Daily Updates - June, 1998
Monday-Wednesday, June 1-3
Nadine Litwin reports: The parents have begun to encourage the chicks up onto the nest ledge. They feed the chicks from the nest ledge now, and leave bits of meat there too. They also seem to be leaving bits of things in the nest itself that the chicks play with. As I write this June 3, the chicks are now 39, 38, 38, and 37 days old. The differences in their plumage are striking.
-- June 1 saw one of the chicks hopping for the first time. Another did a very funny foot-stomping, foot-pounding game with one of the "toys" left behind by one of the parents. Another bit of something that was actually moved from the nest to the ledge itself by one of the adults, began to roll around in the wind. Four pairs of chick eyes focussed on it with such intensity!
-- June 2 we saw for the first time one of the chicks, the oldest male, hop up and down from the ledge. In no time the little guy figured out that he liked it up there. He knows what he is!
-- June 3 marks the beginning of the official street watch. We're now taking bets on when the first chick flies. I think the little male could go as early as Friday June 5. He still has quite a bit of down to lose, and he hasn't started his runnning up and down the ledge yet, but these things go so quickly that I'll be watching out for him by Friday anyway.
-- This little male is also doing a lot of head-bobbing, and stretching of a wing and foot at the same time. At one point he stretched his foot down into the nest where one of his sisters examined it with *great* interest!
-- Both adults feed the chicks, although "mom" is dominant at the nest now. "Dad" actually climbed in at one point, but didn't stay long ... the chicks are all bigger than he is right now!
-- One more new thing "mom" did today was to hold the meat away from the chicks just a little bit. To get it, they had to jump. And they are jumping really well. All of them have good balance, and of course, all of them are preening vigourously much of the time.
-- June 1 was very very windy. By June 2 the wind had died down, but was still strong. And by the 3rd it was down to gusty.
Thursday, June 4
Nadine Litwin reports: Food transfers from "dad" to "mom" at the nest ledge have become a regular occurence. Also "mom" mantles the food items now. Both adults are staying close to the nest, most notably on the adjacent ledge or two ledges over, and on the front corner of the Standard Life building. This Standard Life perch is unusual for the adults. But the most successful chick first flights last year were to the Standard Life rooftop, in fact, right to where the adults are now perching, so maybe a fly-path is being established?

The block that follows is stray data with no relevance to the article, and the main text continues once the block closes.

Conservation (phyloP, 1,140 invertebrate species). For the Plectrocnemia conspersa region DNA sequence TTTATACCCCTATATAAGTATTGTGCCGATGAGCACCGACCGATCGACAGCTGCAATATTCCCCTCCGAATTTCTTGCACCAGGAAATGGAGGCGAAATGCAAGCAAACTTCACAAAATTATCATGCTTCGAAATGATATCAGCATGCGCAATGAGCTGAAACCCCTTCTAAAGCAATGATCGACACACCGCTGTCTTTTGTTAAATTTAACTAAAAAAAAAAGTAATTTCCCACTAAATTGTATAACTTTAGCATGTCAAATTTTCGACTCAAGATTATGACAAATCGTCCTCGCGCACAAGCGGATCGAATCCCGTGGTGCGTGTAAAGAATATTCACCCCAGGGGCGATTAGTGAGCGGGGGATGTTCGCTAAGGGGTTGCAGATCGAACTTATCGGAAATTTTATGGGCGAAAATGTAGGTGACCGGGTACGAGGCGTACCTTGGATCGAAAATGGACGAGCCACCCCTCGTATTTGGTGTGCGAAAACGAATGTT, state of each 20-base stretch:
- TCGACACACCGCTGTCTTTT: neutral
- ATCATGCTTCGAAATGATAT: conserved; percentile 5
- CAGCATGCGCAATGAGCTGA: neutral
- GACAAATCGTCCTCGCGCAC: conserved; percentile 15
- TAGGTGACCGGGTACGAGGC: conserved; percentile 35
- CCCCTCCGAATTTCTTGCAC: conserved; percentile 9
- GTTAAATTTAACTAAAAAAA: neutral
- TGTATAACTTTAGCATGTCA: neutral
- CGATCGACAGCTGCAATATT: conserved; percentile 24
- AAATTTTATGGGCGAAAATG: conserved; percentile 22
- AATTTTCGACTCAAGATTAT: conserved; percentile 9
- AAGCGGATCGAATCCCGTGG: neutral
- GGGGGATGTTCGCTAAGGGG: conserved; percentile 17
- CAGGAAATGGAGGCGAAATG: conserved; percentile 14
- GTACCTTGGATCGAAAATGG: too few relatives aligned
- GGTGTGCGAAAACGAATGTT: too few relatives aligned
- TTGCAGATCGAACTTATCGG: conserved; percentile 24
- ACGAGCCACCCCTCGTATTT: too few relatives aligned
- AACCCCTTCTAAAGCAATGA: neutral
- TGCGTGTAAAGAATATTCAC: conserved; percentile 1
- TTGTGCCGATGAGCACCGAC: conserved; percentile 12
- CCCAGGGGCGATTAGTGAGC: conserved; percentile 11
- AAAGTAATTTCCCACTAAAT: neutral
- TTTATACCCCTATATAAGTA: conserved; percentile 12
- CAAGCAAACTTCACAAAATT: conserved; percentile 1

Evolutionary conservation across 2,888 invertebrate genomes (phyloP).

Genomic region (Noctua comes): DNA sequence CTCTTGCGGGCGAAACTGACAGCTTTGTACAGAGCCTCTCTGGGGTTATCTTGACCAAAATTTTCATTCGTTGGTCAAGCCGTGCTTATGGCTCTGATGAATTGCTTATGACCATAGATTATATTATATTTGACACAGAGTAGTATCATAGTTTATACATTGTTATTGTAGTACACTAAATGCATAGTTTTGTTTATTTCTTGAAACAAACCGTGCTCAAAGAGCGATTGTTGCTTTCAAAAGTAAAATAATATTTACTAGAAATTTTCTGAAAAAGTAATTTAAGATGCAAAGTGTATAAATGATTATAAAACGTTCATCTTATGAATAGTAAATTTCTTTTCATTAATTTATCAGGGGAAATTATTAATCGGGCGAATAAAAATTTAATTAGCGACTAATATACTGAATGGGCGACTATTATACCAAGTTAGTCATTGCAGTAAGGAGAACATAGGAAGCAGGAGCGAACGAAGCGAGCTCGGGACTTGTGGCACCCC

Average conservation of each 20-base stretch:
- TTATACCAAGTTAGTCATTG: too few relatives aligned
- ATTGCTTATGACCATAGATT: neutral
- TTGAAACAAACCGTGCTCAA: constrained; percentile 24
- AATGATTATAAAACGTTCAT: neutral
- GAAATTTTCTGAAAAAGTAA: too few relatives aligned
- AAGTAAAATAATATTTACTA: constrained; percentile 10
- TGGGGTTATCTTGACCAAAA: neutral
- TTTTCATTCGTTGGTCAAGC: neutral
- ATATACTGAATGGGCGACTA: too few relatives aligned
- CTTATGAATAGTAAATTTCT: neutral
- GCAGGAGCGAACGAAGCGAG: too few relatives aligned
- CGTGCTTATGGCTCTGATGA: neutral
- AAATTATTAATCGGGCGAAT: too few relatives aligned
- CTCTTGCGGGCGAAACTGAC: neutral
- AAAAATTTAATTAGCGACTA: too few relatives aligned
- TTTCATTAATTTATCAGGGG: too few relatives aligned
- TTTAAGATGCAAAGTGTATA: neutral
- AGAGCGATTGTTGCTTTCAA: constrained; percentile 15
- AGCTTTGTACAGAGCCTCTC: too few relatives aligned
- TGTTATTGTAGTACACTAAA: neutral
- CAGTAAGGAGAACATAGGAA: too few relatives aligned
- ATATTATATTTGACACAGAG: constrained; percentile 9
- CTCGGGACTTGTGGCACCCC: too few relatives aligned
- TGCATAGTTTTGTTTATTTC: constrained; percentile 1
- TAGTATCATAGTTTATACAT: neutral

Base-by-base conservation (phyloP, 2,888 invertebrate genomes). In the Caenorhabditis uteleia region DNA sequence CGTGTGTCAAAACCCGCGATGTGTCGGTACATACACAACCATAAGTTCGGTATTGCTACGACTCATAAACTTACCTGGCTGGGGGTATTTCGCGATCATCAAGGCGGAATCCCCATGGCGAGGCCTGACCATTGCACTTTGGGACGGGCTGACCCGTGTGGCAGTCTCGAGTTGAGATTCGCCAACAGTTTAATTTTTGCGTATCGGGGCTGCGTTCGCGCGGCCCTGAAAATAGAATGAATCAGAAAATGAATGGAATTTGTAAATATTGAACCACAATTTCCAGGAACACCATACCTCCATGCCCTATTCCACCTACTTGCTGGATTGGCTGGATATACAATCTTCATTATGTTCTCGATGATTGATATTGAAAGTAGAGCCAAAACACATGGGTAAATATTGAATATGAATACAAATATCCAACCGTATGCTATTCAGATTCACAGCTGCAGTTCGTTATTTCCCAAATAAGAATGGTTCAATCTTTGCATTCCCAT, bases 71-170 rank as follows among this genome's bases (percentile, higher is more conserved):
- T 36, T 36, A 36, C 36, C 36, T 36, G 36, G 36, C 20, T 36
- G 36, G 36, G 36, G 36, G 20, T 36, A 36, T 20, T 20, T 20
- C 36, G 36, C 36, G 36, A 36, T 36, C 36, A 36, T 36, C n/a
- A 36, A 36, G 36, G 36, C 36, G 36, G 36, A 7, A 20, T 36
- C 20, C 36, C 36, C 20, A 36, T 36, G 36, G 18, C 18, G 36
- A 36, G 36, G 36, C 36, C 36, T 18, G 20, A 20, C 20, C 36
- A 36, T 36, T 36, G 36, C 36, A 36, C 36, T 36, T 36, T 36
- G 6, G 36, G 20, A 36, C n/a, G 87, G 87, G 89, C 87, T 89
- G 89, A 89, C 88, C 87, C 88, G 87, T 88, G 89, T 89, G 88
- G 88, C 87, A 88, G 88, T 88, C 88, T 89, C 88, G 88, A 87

-- Our young male was observed running and flapping up and down the ledge early this morning. He's still the only one spending time on the ledge. All the chicks are busy, busy, busy preening and flapping their wings.
-- A Turkey Vulture was observed in the downtown core later in the day, and the peregrines delivered about 6 different hits. Apparently feathers flew.
Friday-Saturday, June 5-6
Nadine Litwin reports: Some patterns of behaviour are emerging. Both parents are doing what looks like selective feeding: three of the chicks are fed together, the one closest to flying is fed separately. And it does appear that the parent chooses which mouth to feed.
-- All chicks are more active, three of them are up and down on the ledge, and the parents continue to do food transfers at the nest ledge. They also continue to work cooperatively guarding the territory. They continue to go after gulls, and anything else that ventures too close to the inner sanctum.
-- June 6 was most notable for the hop-flying behaviour of the oldest chick. He's almost airborne when he tears up and down the ledge doing this.
-- However. first flight doesn't look like it's going to happen for another day or two. The parents haven't come in with that close intensity they have when a first flight is about to happen. They're still over on other rooftops, like the Stelco Tower and Ellen Fairclough building. The female in particular stays up on the Sheraton Hotel and Standard Life building, but it's the same as she's been doing. I'm waiting for their change in behaviour as our cue for a first flight.
Monday, June 8
Nadine Litwin reports: Waiting, waiting, waiting ..... and more waiting. One of the observers, Janice Carter, has dubbed this family "the manyana family"! The adults are not yet doing much of the encouraging or enticing we're expecting to see. What's more, *all* the young continue to be fed at the nest including our oldest male who's still being fed all he can eat! He is, by the way, really beautiful. He's thinned out and looks just like a peregrine instead of a chubby chick. The second male is well on his way to looking the same, and the sisters have lost much of their down. One bird, one of the females I believe, appears to have quite a fair head. Maybe this will be a distinguishing characteristic. The overall restlessness level is UP.
-- We see wonderful little moments like chicks with mouthfuls of down that they're preening out, chicks watching a feather move about in the breeze, the "flying leaps" our oldest male is now taking on the ledge, an older sister going over and bugging a brother who's just spread himself down on the ledge for a nap (she kept nudging him with her foot!). We've also noted that "dad" came in to feed the youngsters today.
-- We had a bit of a crisis earlier in the day. Craig Shaver from the Sheraton Hotel had to go up to the roof to fix an emergency situation. We alerted the street watch, kept an eye on the camera and waited. Nothing. Then there's Craig standing in the doorway again with a big grin on his face: "like a ghost, I went in and out again like a ghost". He was able to sneak over to what he had to fix by hiding under some pipes, and the adults never saw him. Way to go, Craig!